Are you f***ing kidding me? THIS is the first question? What have I gotten myself into? Whose stupid idea was it to just "show up" and take the test?!?
I mean imagine this: Here I am... I'm Brian. I wrote the book, okay? I just waltzed into this CCA exam expecting to cruise on through. 95 minutes total time? Pfft! It'll take me 15 minutes. I'll be home before lunch.
Questions 2 through 66: Not as bad
Needless to say, the rest of the questions were easier. (Read "more appropriate.")
Honestly I was pleasantly surprised by the exam. Citrix has done a great job of asking a bunch of really decent questions about all aspects of running a Presentation Server farm. In fact, I might go so far as to say that these were the same types of questions that I'd ask a potential candidate if I were trying to assess his or her grasp of Citrix.
Don't get me wrong... There were still plenty of B.S. questions--questions that I swear had more than one answer or that were so obscure no one would need to know them. But overall, I'd say about 80% of the questions were good solid questions that I felt a decent Citrix admin should know. And that's a far cry from ten years ago, when the exam was about 90% B.S. and 10% good stuff.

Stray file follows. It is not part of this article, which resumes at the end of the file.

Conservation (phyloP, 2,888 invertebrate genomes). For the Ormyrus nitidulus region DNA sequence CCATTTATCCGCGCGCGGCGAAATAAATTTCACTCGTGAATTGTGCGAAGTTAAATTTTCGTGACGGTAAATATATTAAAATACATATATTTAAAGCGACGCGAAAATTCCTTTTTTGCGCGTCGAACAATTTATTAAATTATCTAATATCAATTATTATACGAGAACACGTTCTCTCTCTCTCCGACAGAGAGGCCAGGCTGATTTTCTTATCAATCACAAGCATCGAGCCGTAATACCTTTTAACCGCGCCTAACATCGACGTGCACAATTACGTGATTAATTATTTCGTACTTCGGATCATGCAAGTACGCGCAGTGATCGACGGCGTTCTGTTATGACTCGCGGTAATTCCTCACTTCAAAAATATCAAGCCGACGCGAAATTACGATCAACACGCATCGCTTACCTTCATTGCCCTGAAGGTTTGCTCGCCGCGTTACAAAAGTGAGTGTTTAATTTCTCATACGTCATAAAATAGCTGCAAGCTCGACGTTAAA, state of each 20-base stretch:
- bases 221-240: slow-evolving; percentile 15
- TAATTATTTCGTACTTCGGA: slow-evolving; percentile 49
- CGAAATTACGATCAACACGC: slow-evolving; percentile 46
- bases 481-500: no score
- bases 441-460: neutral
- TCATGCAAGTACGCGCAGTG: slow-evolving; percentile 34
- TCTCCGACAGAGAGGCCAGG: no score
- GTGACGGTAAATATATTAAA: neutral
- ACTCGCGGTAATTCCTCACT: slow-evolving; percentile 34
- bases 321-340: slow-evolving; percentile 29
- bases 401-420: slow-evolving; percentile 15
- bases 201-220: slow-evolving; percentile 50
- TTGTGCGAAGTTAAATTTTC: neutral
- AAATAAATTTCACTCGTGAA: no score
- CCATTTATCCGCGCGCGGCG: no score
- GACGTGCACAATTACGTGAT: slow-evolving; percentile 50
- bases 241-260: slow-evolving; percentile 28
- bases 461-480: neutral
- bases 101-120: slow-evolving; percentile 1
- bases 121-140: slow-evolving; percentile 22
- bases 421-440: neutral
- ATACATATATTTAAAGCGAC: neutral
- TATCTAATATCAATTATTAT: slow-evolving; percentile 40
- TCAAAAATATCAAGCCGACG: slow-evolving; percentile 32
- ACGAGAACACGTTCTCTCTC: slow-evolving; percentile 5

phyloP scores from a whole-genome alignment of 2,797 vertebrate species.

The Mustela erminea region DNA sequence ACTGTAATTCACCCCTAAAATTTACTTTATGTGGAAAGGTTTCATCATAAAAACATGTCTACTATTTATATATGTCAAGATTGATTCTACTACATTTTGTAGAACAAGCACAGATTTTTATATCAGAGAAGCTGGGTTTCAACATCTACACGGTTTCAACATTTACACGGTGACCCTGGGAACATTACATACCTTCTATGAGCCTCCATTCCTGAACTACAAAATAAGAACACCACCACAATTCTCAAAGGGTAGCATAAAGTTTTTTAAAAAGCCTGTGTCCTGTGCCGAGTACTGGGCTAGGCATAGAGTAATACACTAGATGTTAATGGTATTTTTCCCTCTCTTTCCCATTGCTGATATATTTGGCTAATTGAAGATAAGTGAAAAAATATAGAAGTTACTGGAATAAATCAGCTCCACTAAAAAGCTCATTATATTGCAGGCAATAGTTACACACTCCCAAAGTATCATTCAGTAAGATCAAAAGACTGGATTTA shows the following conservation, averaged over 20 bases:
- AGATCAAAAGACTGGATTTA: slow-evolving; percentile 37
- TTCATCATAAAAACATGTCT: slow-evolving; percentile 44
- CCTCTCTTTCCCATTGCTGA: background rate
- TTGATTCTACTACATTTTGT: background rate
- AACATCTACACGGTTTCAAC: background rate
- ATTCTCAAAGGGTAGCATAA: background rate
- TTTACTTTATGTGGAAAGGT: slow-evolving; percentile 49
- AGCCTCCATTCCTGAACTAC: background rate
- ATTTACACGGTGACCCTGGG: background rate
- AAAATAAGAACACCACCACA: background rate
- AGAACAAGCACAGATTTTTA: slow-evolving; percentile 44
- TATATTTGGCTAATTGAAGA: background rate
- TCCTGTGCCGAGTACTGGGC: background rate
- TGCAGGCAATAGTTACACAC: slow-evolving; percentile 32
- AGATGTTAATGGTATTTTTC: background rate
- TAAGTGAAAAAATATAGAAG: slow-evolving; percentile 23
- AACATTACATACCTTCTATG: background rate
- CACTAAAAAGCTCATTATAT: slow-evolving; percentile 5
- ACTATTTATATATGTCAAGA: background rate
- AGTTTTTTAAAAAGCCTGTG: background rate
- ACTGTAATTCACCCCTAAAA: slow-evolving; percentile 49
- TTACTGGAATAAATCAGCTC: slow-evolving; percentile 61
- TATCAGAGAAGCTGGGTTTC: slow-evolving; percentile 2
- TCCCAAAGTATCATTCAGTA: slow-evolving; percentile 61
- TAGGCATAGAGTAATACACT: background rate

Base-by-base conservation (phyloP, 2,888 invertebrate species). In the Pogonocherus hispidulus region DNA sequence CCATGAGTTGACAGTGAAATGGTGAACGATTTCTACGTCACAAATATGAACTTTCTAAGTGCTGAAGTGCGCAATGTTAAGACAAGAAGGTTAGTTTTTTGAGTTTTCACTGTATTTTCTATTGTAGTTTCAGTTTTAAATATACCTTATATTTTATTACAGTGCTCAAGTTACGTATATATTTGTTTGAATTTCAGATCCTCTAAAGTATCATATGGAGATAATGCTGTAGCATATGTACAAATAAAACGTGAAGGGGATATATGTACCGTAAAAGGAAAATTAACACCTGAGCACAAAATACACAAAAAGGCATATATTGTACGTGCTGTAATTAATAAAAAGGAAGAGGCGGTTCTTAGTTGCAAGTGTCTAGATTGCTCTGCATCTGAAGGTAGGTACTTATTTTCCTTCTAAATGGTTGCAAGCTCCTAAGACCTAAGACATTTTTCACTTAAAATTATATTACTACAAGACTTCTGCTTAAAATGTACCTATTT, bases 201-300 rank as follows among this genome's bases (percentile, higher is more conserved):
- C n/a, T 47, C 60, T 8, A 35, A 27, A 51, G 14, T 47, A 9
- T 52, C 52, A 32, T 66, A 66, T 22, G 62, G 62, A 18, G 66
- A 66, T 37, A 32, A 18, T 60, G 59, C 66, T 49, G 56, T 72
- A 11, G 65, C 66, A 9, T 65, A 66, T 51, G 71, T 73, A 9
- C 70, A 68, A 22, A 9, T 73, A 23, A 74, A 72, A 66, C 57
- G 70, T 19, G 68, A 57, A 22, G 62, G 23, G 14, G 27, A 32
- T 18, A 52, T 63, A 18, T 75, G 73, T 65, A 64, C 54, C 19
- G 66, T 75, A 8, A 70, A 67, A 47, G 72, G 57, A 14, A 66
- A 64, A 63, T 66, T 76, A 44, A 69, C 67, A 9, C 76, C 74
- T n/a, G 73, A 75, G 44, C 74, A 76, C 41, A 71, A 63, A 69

Passing this exam (and therefore receiving your Citrix Certified Administrator designation) requires a score of 68%. In the end, I passed with a 77%. (1% higher than my first Citrix exam from 1998 when I actually studied.) So I am now Citrix-certified once again! [UPDATE: No I'm not. There is an online e-learning course you're supposed to take too. I'm talking to Citrix today to find out more about what they're thinking here, because right now, this seems like total marketing BS. I'll post more as I learn it.]
Citrix deserves a lot of credit here. I know the CCA is just one exam. And sure it has its flaws. But all-in-all it's a decent test and probably about as good as any vendor could do. So should you go out and get Citrix-certified? It depends. If getting certified will get a raise at work, then yes! If you'll get a bonus, then yes! If you're afraid of getting laid off and you'll be in the job market? Sure, it can't hurt.
Then again, I've spent the majority of my career as an uncertified doer, and real world experience will beat out certifications any day.